Chris Gomez

Development topics for the indie programmer

Start your journey in code

It is cliche to say a journey of a thousand miles begins with a single step.  Nevertheless, starting a journey to become a software developer is going to take awhile.  Therefore, my advice is you start today.

When I related how my journey began when I was ten years old, it isn’t to scare you into believing that you only have a few decades to go.  Not every moment of every day of that time was spent improving as a developer.  I gave up on the whole thing for a few stints of years at a time.  Then I became reinvigorated and got a few jobs.  Next thing you know, it’s a career.

What I believe you must do is begin immersing yourself in the discipline.  This doesn’t mean immersion as in fanatic devotion.  It means that you should do what you can to start listening to voices in the development community.  It means you should try to build some meaningful application.  It means you should code.

It’s amazing how easy it is to get started.  If you are on a Windows PC, you can probably hit the Start button and type “notepad”.  This should find the Notepad application on your machine.  You can simply create the following file and save it somewhere convenient (the Desktop isn’t a bad spot).  Call it firstpage.html.

You can probably double click on the file and it will open in your web browser.  If you’ve never written a line of code before, then congratulations are in order.  You created a web page.

What should your first app be?

I think you should build apps you want to use.  Avoid building too many demo apps or following too many tutorials.  At some point you have to struggle through a problem.

You can build something small for yourself to keep track of recipes or shopping lists.  Keep track of your car’s mileage or make a catalog for your movie collection.

It can be very hard to come up with an idea for that first application.  On this blog, I’m going to focus on building games.  Sometimes they’ll be simple and sometimes they won’t be.  If you have an idea for a simple game, it’s not a bad thing to try and build it.  Just work at keeping your idea small.  You don’t want to get discouraged.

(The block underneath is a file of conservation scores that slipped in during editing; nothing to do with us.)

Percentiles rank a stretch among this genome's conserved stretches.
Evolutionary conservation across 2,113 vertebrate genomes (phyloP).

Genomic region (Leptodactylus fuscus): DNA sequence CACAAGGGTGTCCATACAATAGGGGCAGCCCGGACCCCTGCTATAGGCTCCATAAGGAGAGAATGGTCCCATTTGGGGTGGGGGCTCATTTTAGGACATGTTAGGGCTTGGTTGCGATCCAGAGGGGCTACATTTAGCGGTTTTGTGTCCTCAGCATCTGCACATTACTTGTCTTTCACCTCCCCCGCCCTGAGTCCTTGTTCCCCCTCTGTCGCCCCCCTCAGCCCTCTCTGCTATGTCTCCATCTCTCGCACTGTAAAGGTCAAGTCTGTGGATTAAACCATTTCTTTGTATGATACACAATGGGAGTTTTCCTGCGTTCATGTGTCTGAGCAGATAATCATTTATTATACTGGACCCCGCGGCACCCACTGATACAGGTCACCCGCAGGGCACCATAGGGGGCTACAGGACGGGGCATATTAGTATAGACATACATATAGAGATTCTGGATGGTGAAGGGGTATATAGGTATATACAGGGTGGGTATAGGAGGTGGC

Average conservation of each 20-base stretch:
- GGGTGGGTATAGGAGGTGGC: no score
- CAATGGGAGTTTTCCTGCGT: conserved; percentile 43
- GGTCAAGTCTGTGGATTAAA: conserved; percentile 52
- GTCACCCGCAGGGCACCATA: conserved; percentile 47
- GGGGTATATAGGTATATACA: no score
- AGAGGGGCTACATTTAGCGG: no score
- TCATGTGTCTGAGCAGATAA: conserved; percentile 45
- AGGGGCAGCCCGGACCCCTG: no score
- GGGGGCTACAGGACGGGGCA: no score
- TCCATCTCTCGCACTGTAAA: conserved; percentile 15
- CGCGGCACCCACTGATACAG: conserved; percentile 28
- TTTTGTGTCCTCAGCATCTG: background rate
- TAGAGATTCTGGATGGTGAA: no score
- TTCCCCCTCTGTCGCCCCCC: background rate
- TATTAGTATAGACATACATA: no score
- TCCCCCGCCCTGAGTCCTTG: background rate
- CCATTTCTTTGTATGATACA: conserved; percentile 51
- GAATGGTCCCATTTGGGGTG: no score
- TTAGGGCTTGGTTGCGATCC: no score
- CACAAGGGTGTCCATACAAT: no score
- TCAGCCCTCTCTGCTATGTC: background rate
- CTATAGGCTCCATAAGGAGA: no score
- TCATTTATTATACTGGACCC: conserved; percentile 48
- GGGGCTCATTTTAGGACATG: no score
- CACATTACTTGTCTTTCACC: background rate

Hitting the brick wall

Not too long into your first project, you will run into a brick wall.  This is because you are trying to do something practical and all the demos and tutorials you read are (probably) just trying to teach you programming languages through simple examples.  This isn’t because the authors are terrible.  It’s because the real-world problems won’t become apparent until you try to solve them.

In the past, I’ve told myself and others that I needed a project to learn some new technology, language, or environment.  There is nothing quite like being thrown into the thick of it to be forced to learn what you have to.

At least today we have search engines at our fingertips to help us when we get stuck.  Before that I used to crawl through bookstore stacks hoping to find a clue in the table of contents of books that if I just bought THIS book, I’d have the answer I needed.

Learn to finish

There is a skill to finishing software and giving it to the world.  It doesn’t matter that you achieve perfection (or even greatness).  It’s okay if you are even slightly embarrassed by the product.  Many a wise developer has said that if you aren’t embarrassed by version one of a product you waited too long to release it.  Those last few steps include squashing the last few huge bugs, writing some basic documentation (even a paragraph or two) so your users know what to do, and letting the world judge your work.

In the end, finish… and resolve to move on to a new project.

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